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Sportsman’s Corner: Ice fishing on Cheshire Reservoir



For the Athol Daily News
Friday, February 09, 2018

One of the things this writer looks forward to each fall is my annual trip to the Berkshires with Dr. Steve Williams. Steve was Deep Project Leader and then assistant director of wildlife at MassWildlife, and his love of the outdoors and twisted sense of humor was a match for my perspective on many things. We tended to have very enjoyable hours in the field and after.

Many of our endeavors took place in different Berkshire locations that our mutual friend Gig Darey called home, and every day in the field seemed to create humorous memories not to be forgotten.

When Steve moved on — first to his home state of Pennsylvania and then Kansas — we continued our twisted camaraderie, and once, accompanied by Gig and Wayne MacCallum, we made memories while on a hunting trip to Kansas, which included trips to places he knew as secretary of environmental affairs in that state.

Steve’s next stop on the career ladder was the top rung, when he was appointed by President George W. Bush to serve as the director of the U.S. Fish and Wildlife Service. Following that position, he took a job as president of the Wildlife Management Institute in Washington, D.C.

Each fall, he comes back to the Berkshires to visit Gig. That trip, timed to coincide with the peak of the woodcock migration, always includes now-retired MassWildlife Director Wayne MacCallum, Steve’s son Matt, and one of his Pennsylvania buddies, retired wildlife professional Pete Duncan.

It is a great crew, and I get invited because I have bird dogs. This past fall, the trip was unfortunately cancelled at the last minute, because Steve’s father-in-law passed away.

Steve decided to try something to replace the hunt, and suggested an ice fishing adventure — he and his wife Beth would be driving up from their home in Pennsylvania, and Matt and his son would fly out from Kansas. Unfortunately, Matt came down with the flu and could not make the trip.

But, that Friday night found Steve, Beth, Wayne and me enjoying the hospitality and great stories of Gig Darey. Gig and his partner, Ginny Akabane, are great hosts, and we all brought food, including an inordinate number of snacks and desserts. The tradition continued.

Saturday morning found us rising a bit after the “crack of dawn,” and we put together a plan for this first-ever ice fishing trip. Fortunately, Wayne is an avid ice fisherman and he had everything we needed, including an auger, chisel, tilts, minnow buckets and a sled to hold everything.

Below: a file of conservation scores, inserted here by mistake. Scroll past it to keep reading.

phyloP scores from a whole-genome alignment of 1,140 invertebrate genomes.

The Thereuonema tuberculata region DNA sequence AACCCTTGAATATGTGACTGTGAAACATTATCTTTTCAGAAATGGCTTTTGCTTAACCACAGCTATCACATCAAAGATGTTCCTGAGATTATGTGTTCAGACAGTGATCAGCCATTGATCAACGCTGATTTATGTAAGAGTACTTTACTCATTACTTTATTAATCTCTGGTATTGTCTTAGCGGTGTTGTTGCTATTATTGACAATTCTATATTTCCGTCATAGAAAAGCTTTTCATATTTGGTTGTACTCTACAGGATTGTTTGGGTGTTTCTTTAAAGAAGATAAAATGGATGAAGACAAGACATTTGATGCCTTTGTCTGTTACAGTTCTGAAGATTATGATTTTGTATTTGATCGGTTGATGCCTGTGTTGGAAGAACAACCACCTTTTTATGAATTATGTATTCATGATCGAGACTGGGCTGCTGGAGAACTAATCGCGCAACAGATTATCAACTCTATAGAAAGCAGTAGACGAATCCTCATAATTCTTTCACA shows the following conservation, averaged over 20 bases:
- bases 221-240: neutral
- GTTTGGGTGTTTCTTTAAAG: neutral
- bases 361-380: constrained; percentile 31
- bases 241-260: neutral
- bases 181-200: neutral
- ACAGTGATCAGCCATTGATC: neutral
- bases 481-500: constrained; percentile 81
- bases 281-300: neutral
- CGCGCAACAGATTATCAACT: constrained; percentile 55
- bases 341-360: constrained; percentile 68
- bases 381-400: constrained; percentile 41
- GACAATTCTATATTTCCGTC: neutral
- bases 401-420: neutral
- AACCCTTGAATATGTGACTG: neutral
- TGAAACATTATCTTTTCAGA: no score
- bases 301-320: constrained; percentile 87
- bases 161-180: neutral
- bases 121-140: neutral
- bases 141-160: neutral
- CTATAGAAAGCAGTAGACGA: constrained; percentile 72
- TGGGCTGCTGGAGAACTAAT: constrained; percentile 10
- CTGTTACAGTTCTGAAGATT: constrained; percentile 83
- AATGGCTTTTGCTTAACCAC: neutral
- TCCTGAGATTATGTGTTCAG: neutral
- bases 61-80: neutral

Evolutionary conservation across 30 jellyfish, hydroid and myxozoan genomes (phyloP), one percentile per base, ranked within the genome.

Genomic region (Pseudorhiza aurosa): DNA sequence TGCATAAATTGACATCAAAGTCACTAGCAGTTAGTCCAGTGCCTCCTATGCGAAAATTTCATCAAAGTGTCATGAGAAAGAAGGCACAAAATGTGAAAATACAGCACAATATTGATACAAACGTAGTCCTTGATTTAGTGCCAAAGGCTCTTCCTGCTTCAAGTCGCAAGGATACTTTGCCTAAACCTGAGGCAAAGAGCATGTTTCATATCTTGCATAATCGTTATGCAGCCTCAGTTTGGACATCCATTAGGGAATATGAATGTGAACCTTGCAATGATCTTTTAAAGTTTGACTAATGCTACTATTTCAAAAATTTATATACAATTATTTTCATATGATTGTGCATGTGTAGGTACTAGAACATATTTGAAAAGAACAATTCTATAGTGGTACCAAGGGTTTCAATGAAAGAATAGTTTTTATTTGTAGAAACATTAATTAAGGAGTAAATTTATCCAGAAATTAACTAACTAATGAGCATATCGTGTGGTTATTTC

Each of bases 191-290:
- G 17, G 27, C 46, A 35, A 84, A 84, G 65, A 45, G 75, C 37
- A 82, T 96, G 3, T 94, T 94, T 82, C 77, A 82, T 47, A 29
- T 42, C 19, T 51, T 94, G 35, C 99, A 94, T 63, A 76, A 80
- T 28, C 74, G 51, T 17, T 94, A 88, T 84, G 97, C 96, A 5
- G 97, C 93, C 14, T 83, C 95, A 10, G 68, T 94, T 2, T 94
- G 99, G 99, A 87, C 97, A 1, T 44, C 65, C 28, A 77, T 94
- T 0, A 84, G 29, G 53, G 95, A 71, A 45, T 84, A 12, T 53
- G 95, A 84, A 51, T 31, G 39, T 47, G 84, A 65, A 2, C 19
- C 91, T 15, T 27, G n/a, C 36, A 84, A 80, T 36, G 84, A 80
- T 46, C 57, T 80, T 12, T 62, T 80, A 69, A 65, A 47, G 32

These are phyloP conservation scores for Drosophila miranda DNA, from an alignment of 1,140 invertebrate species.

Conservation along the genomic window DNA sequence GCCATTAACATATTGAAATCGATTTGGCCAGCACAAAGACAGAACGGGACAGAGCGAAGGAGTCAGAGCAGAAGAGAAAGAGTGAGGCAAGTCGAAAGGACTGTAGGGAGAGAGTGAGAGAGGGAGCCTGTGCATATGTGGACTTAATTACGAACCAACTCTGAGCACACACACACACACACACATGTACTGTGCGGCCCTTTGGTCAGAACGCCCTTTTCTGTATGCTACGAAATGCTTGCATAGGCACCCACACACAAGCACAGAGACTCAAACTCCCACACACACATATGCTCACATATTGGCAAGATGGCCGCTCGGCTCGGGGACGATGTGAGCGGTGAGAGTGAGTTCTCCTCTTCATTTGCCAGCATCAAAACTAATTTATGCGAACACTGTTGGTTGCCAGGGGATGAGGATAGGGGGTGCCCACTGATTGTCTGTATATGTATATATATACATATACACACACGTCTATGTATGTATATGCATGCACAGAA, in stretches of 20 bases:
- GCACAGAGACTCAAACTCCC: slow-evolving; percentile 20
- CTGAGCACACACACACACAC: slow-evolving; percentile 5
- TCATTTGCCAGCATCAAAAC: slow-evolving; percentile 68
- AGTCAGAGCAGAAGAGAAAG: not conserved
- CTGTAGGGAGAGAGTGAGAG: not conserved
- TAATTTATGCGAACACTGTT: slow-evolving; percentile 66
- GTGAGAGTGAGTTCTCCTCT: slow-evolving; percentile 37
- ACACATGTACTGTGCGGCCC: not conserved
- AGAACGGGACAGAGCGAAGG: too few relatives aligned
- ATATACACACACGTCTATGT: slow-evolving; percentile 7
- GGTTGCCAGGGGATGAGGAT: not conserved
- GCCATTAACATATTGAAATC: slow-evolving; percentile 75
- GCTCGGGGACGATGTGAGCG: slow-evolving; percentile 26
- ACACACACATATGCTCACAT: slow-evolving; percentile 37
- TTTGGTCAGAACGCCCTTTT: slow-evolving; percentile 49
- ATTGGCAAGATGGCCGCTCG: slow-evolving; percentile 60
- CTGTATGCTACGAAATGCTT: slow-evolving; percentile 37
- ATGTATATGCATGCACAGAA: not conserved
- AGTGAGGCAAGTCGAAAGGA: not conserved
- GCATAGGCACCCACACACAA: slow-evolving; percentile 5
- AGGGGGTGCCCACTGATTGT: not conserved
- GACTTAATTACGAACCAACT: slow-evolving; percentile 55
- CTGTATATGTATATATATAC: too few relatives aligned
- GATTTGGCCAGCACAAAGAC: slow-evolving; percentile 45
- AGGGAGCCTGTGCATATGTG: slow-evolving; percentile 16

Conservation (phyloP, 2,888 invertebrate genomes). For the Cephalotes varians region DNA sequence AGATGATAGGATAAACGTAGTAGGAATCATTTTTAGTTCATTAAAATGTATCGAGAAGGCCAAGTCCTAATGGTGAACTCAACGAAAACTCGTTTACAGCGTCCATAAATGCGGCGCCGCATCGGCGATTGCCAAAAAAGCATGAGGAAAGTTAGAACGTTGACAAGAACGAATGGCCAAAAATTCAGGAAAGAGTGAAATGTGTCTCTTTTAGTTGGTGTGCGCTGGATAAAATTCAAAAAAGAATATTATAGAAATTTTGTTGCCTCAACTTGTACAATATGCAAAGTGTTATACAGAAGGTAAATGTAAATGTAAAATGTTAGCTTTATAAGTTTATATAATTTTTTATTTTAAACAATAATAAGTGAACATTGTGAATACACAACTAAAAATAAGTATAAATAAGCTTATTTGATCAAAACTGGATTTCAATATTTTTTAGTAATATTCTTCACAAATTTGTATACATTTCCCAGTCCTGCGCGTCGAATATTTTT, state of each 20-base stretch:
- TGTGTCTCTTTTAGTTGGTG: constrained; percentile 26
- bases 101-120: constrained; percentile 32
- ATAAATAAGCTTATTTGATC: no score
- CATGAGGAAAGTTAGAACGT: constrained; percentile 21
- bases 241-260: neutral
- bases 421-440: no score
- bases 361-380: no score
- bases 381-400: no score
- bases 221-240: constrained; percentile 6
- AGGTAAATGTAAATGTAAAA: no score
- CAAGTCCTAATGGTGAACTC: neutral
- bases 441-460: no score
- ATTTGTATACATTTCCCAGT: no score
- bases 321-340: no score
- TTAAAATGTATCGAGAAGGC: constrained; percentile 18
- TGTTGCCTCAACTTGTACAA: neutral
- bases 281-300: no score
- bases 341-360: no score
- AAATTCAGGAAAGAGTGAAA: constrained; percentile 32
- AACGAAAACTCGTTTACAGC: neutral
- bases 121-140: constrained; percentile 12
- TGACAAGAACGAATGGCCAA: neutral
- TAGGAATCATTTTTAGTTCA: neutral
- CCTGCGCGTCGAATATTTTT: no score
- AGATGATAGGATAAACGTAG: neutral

The question of “where to go” was bantered about, and we decided to ask at a tackle shop. We traveled to Lake Onota and visited Crea’s Bait Shop, located right near a launch site. We all marveled at the huge selection of ice-fishing gear in stock, including dozens of augers — latest power augers — a great variety of minnows and other ice live baits, tons of jigging lures, and much to Wayne’s delight, spare parts for most major ice fishing tackles.

The proprietor was also a great source of options as to where we could fish and what we might catch at each place. After talking with him and a customer, we opted to make a short drive to Cheshire to try our luck at the Cheshire Reservoir. That proved to be a good choice.

Soon after setting out, the first flag flew, and we had steady action all day. We did not catch the giant northern pike Wayne was after, but Beth did land a huge chain pickerel that was close to 30 inches and bigger around than your hands could circle. Very nice catch.

We also landed crappie and some smaller pickerel, thanks to Beth who was, “hands down,” champion of the day. It was cold (5 degrees at dawn) and very windy, but we were all dressed well and spent the day on the ice telling stories, because that is what you do when you ice fish. It was a great day of fishing and being outdoors. Wayne invited me to join him some time, and it might be a chance to watch a master at his craft.

Some news

This past Tuesday evening, a public hearing was held to give interested parties a chance to comment on the regulations proposed by the Massachusetts Fisheries and Wildlife Board that would require all dogs to be on a leash at wildlife management areas, and would also require dog owners to remove all waste from the site. Those involved in hunting, dog training or field trials would be exempted from the regulation.

An overflow crowd, estimated at 200 people, packed the room at MassWildlife Field Headquarters and the presentation on the proposal and testimony took three hours. The testimony was by both people who supported and opposed the regulations. Those who were not able to attend, but would like to comment, can do so by submitting their comments at: www.mass.gov. The Board will consider the regulations at the next meeting on March 7.


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